Holy in Cleveland

Shaking hands in Cleveland

I blame Joyce. She opened a magical world to me and my Jesuit buddy as we waited in the line for The Daily Show with Trevor Noah, which happened to be filming at the high school where I teach. She raved about this free, interesting world which had invaded the city on the occasion of the Republican National Convention. Politico was giving free massages.1 The Atlantic had congressmen and politicos discussing the issues over free lox, eggs, and mimosas.2 The Washington Post had taken over a pub to offer “Politics on Tap.” As Joyce mentioned the possibilities, I felt like Jasmine on that magic carpet ride with Aladdin.

I blame Joyce because I arrived at this RNC week, like many Americans, weary from the summer of Trump, the summer of violence. I would have fled Cleveland, like many locals, if it was not for my Canadian Jesuit friend who wanted to be in the midst of the chaos. As a public service, I thought I could keep him from being deported and catch a live taping of a TV show as a bonus. The enthusiasm of this stranger, Joyce, lit a fire inside of me.3 Maybe, there was something for me in Cleveland after all.

So what did I see in Cleveland? I saw Trevor Noah refuse to demonize Melania Trump because he did not want her plagiarism problem to distract his audience from the conversation of the issues. He and his guest, former RNC chair, Michael Steele did their best to nuance Trump.4 The next morning following the advice of our muse Joyce, we found ourselves with lox, mimosas, and Republicans at The Atlantic’s morning briefing.5 Mike Leavitt, former Utah governor and former head of the EPA under George W. Bush, tried to frame Donald Trump as an executive who would not push his own agenda but rather decide on the agenda of a Republican congress. Moreover, representative Tom Cole (R-OK) emphasized that whoever the next president would be, he or she would have to handle big structural problems, like our growing federal deficit. The political class seemed confident in the resiliency of the natural checks and balances of the system.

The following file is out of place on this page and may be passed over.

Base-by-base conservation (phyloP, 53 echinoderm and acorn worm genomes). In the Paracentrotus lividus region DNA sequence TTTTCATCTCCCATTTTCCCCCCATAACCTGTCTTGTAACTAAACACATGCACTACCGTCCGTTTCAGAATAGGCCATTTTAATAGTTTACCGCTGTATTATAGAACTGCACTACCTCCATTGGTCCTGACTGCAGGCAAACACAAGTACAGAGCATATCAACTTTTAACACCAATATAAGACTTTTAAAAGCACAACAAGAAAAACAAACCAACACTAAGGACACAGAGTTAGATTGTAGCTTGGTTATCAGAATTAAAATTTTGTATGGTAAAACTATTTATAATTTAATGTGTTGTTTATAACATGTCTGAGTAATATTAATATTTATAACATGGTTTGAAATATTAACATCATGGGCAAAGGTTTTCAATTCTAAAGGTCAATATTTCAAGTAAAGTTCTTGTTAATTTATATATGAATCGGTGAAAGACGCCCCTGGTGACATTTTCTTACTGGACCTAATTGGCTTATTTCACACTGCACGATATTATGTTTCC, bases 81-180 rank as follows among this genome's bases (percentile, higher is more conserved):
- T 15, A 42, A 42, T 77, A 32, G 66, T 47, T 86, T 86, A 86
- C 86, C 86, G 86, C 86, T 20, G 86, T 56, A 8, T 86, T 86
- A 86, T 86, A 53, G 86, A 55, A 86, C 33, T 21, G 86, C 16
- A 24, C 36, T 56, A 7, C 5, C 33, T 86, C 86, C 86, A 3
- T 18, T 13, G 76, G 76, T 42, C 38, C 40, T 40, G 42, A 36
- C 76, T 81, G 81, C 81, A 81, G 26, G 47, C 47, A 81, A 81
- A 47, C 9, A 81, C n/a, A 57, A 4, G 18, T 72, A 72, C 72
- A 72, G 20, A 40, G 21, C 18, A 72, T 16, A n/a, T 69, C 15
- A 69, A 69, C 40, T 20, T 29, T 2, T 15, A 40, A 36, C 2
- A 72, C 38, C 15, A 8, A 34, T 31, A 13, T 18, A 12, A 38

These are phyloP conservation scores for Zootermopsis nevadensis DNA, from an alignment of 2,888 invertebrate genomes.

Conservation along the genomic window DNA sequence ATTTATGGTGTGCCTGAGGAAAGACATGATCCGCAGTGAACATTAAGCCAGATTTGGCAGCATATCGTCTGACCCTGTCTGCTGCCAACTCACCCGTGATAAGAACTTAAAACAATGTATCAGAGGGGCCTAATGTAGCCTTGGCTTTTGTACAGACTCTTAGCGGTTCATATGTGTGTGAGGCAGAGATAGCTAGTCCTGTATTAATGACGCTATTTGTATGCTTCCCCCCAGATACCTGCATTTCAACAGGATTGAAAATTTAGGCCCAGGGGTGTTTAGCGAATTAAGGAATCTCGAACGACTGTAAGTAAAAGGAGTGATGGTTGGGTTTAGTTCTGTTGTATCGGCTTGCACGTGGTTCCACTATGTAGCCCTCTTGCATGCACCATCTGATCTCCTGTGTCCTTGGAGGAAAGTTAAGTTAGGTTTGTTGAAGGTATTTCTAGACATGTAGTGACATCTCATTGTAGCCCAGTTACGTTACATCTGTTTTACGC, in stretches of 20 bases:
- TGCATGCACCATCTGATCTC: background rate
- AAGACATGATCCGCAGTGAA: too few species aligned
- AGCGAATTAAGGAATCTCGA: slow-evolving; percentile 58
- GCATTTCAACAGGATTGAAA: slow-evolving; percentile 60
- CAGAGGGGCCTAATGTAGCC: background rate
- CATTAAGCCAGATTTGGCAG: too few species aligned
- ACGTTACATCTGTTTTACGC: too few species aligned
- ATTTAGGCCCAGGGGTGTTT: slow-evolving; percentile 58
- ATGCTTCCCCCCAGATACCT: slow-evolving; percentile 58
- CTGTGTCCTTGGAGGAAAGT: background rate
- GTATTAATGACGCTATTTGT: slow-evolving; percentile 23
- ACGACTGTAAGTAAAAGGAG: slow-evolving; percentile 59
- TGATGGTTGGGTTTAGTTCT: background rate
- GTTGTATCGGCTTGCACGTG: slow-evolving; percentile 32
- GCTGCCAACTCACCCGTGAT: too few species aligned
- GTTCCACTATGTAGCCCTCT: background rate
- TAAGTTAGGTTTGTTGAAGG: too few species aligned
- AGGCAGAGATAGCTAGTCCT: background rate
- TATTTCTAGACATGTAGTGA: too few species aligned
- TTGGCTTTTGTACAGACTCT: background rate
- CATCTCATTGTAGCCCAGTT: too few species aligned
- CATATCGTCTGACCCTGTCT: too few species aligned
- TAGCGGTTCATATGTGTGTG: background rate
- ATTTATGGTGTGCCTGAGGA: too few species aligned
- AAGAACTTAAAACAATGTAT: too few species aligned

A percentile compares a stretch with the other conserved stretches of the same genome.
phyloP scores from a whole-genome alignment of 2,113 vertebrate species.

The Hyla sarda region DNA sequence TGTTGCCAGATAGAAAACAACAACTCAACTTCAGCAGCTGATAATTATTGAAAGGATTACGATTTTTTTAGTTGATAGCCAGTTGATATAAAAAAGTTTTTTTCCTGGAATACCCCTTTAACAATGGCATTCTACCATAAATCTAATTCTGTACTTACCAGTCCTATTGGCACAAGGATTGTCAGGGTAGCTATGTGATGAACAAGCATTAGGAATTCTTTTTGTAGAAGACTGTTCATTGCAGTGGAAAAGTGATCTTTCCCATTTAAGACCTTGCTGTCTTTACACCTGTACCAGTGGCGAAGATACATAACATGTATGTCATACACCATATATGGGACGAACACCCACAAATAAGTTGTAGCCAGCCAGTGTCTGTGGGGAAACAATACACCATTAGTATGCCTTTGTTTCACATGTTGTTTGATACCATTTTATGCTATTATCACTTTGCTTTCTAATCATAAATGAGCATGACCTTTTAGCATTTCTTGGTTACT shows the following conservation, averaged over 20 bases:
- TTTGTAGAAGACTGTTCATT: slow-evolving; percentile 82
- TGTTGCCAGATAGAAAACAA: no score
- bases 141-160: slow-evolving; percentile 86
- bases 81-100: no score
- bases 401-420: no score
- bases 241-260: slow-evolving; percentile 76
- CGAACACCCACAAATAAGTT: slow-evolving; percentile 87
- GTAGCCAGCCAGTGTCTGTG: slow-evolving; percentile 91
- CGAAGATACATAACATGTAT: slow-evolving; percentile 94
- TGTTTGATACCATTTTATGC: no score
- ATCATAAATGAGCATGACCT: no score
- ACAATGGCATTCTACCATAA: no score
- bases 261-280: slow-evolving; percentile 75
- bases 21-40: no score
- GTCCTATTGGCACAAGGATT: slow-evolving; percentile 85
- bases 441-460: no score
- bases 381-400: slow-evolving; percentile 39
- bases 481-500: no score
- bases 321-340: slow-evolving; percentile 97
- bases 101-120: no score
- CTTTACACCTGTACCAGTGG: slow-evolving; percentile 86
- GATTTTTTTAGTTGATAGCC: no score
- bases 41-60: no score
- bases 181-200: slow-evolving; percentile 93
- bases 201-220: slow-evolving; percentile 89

There was also a surprising amount of humanity on display. Locals walked around with instruments playing tunes at request. During lunch one day in Cleveland’s Little Italy, a tye-dyed tuba player gladly played us a song as he passed. I enjoyed the director of communications for the Rubio campaign, Alex Conant, talking about being authentic to your brand. His humility in admitting his mistakes took courage. I felt honored to march with Muslim doctors and their spouses on Thursday as they peacefully demanded to be treated with dignity and recognized for their contribution to our American life.6

The deep fear that was being sown by speakers at the RNC was not very present in the cafes of the elites or among many of the gathered masses in the streets. Instead, a strange, resilient hope pervaded. Even the police, a consistent cause of so much agony for members of our poorer communities, seemed to be figuring it out. Maybe, I’m delusional.7 Maybe, I drank too much of Joyce’s convention Kool-Aid. Maybe, I have too much confidence in our humanity, a humanity that will refuse to let our neighbors, our friends, and our parishioners be dragged from their homes and sent to another country. Maybe this American life of ours has taught us to put our foot down at times. Or maybe, I just can’t shake this resurrected Christ who refuses to let the darkness cover the light.

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Cover image by Matt Shiffler Photography can be found here.

  1. I do not think this actually happened.
  2. The Atlantic is offering another round of morning briefings at the DNC in Philadelphia. You can see the lineup and register (for free) here.
  3. St. Alberto Hurtado often told Jesuits to be “Un fuego que enciende otros fuegos.”
  4. Full interview here.
  5. We went on Wednesday. The full program can be found here.
  6. For more on them, read Michael Rossmann’s piece.
  7. “The miserable have no other medicine, but only hope.” –William Shakespeare, Measure for Measure, Act III, sc. 1.

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